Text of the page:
The Ministry of Environment released a report highlighting three types of endangered monkeys that are common in Cambodia, including the pig-tailed macaque, pileated gibbon, and stump-tailed macaque.
According to Ministry spokesman Neth Pheaktra, the number of rare pig-tailed macaques in the Keo Seima Wildlife Sanctuary in Mondulkiri province has increased to over 2,000 in the last ten years, despite the fact that their global population has decreased.
He stated that the increase in population numbers for the pig-tailed macaque species demonstrates the successful implementation of the Wildlife Sanctuary Protection and Conservation Plan, which is partially funded by the sale of carbon credits in the Keo Seima Wildlife Sanctuary.
There are approximately 1,700 pig-tailed macaques in China, and approximately 1,500 in India. Thailand is also thought to have a sizable population of this species.
Pheaktra went on to say that the pig-tailed macaque is on the International Union for Conservation of Nature’s (IUCN) Red List of threatened species.
In China, approximately 1,700 pig-tailed macaques are known to exist, while approximately 1,500 are known to exist in India. Thailand is also thought to have a significant population of this species.
Pig-tailed macaques live in dense and mixed forests in families of five to six and in large groups of up to forty.
The species is nomadic and roams through the forest, eating fruits, flowers, grains, and insects foraged from trees and on the ground.
According to the IUCN, there are over 65,000 pileated gibbons worldwide, with Cambodia accounting for more than half of that total.
According to him, Cambodia has the highest population of pileated gibbons in the world, with approximately 35,000 individuals. They are found in Cambodia’s protected areas, particularly in the Cardamom Mountains, where they live in dense and semi-dense forests.
The pileated gibbon is a rare species that is considered globally endangered by the IUCN Red List.
The species is easily distinguished as female or male, with females being white with a head bag and a black chest, and males being black when they are three to four years old, except for white hair on their arms, legs, and around the genitals.
Poaching and trapping for the wildlife trade, as well as habitat loss, are threatening the extinction of pileated gibbons. Pheaktra stated that conservation groups and law enforcement officials have worked hard to prevent wildlife trafficking crimes.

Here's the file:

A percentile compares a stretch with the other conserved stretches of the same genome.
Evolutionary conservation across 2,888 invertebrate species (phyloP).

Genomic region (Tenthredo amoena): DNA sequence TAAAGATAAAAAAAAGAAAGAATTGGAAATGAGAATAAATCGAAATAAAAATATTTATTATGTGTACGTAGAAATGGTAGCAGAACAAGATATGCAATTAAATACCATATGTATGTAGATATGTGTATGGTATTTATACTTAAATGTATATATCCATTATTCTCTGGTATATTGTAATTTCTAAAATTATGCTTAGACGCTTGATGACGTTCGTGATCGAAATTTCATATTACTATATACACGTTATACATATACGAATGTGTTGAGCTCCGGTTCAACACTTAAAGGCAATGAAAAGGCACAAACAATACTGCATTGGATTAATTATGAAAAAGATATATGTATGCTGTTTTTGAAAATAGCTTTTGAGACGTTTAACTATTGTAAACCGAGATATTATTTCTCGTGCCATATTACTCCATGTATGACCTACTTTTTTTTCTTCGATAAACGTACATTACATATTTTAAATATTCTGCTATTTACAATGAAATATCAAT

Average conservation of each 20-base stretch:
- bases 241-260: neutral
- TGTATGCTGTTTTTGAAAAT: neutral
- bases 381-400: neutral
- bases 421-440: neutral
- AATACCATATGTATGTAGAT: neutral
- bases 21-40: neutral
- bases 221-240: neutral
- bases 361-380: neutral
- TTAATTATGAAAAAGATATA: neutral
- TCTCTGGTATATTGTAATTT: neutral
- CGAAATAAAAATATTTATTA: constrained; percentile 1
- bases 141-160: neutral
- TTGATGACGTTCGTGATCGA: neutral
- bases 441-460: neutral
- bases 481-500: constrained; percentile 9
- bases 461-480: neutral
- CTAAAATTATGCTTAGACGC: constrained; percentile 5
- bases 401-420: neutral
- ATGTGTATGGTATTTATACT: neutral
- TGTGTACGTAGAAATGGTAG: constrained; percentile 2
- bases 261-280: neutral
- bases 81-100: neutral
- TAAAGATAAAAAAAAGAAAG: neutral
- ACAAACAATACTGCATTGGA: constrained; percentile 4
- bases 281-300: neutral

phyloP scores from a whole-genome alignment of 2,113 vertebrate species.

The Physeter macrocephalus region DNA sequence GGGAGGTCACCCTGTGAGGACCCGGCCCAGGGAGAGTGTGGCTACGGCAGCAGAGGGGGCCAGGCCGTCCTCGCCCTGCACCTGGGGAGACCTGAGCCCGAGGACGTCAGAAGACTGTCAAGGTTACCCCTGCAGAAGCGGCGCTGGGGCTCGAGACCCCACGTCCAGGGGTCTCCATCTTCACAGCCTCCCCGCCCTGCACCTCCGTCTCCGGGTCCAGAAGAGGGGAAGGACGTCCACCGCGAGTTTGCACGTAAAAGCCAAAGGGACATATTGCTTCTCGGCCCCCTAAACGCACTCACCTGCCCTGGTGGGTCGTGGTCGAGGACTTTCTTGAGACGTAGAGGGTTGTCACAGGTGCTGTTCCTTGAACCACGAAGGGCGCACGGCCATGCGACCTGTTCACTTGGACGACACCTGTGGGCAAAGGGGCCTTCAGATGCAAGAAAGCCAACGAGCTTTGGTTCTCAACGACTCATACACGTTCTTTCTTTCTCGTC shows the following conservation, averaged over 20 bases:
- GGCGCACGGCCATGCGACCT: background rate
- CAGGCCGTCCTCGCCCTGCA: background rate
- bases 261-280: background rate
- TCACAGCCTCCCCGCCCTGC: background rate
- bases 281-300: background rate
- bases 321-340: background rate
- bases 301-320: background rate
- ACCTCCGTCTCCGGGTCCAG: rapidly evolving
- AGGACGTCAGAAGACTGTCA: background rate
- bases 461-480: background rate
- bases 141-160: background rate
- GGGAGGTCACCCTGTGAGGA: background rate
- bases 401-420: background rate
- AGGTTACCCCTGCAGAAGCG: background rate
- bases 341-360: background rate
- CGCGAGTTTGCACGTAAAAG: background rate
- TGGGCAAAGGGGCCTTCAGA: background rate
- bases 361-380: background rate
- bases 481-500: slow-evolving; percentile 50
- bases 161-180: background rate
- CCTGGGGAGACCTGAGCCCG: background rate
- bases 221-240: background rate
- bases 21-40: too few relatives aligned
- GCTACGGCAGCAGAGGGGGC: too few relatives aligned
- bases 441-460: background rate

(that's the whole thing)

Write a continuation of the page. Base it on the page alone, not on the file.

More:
According to Pheaktra, the Apsara National Authority, Wildlife Alliance, and Forestry Administration released four pileated gibbon families into the Angkor Archaeological Park’s forests in order to protect and conserve the species.
The environment ministry applauds and appreciates all parties’ collaborative efforts to protect and conserve these rare and endangered pileated gibbons. “I urge everyone to take precautions to protect them, to stop hunting and trapping all wildlife, and to refrain from trading or eating wild meats,” he said.
For the stump-tailed macaque, the ministry recorded 56 remaining groups of this globally endangered species in Cambodia in 2020, each of which has between 50 and 60 members.
The species, Macaca arctoides, is listed as vulnerable on the IUCN Red List.
According to Pheaktra, there are a small number of stump-tailed macaques to the west of the Mekong River and a moderate number to the east of the rivers in Cambodia. They can also be found in northeastern India, southern China, northern Thailand, and parts of Indochina.
The stump-tailed macaque resembles the northern pig-tailed macaque, also known as Macaca leonina. The only difference is that the stump-tailed macaque is larger and has a bright pink or red face than the Macaca leonina. It usually weighs between 8 and 12 kg.
The stump-tailed macaque lives in the rainforest and eats small insects, seeds, fruits, tubers, and other plants.
According to the Wisconsin National Primate Research Centre, they prefer to live in the highlands or in evergreen tropical and subtropical moist broadleaf forests, but they also thrive in colder climates at elevations of up to 4km above sea level.